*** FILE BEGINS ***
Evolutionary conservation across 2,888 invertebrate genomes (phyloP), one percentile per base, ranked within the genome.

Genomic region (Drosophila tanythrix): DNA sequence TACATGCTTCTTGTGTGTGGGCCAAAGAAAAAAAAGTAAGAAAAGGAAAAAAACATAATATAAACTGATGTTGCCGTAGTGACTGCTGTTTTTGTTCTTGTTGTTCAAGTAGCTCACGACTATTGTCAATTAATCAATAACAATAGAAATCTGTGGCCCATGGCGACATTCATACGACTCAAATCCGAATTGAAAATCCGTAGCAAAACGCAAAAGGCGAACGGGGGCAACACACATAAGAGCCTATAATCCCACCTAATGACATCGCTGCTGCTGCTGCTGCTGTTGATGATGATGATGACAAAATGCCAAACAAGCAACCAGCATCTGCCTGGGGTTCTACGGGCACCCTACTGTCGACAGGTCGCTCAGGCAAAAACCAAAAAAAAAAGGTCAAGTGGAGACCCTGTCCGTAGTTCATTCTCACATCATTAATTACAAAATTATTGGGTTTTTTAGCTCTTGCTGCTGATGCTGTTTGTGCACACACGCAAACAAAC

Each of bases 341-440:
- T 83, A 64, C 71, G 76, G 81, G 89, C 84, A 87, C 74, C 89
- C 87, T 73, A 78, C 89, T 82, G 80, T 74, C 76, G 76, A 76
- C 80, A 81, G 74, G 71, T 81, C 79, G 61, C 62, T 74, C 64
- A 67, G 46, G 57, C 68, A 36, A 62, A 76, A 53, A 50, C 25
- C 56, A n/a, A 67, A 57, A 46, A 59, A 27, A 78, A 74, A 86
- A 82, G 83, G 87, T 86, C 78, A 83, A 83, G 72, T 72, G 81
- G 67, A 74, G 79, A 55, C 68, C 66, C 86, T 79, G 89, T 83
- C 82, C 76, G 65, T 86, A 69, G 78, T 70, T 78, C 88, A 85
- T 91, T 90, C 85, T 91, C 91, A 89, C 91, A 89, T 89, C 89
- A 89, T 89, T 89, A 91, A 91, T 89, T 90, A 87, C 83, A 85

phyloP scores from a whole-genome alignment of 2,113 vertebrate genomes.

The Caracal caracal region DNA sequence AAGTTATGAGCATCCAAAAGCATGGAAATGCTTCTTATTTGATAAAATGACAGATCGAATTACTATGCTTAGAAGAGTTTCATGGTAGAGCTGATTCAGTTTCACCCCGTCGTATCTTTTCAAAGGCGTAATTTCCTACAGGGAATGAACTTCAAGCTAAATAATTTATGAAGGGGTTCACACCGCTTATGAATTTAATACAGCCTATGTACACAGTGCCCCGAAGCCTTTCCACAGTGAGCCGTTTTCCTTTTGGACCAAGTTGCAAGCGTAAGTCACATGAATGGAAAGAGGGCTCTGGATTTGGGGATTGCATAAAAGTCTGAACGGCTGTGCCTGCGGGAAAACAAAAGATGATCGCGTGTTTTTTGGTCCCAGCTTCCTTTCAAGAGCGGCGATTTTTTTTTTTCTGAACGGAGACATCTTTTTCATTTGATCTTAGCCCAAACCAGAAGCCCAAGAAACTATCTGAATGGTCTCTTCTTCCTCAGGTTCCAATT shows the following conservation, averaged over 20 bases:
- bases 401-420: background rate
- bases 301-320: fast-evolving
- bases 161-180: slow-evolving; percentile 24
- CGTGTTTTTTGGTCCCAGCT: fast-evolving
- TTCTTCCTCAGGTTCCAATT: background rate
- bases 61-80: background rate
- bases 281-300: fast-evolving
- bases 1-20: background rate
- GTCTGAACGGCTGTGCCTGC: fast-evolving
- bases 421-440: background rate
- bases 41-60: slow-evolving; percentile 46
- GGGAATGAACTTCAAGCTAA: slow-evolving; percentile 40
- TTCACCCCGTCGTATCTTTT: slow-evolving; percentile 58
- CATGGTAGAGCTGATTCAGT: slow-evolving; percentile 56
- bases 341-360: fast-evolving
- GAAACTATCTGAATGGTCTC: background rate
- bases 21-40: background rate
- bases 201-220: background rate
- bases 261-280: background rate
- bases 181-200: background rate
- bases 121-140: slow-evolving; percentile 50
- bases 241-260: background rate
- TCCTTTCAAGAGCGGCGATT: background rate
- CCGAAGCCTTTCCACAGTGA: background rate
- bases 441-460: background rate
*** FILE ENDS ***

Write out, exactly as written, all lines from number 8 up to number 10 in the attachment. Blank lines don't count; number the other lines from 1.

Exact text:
- C 56, A n/a, A 67, A 57, A 46, A 59, A 27, A 78, A 74, A 86
- A 82, G 83, G 87, T 86, C 78, A 83, A 83, G 72, T 72, G 81
- G 67, A 74, G 79, A 55, C 68, C 66, C 86, T 79, G 89, T 83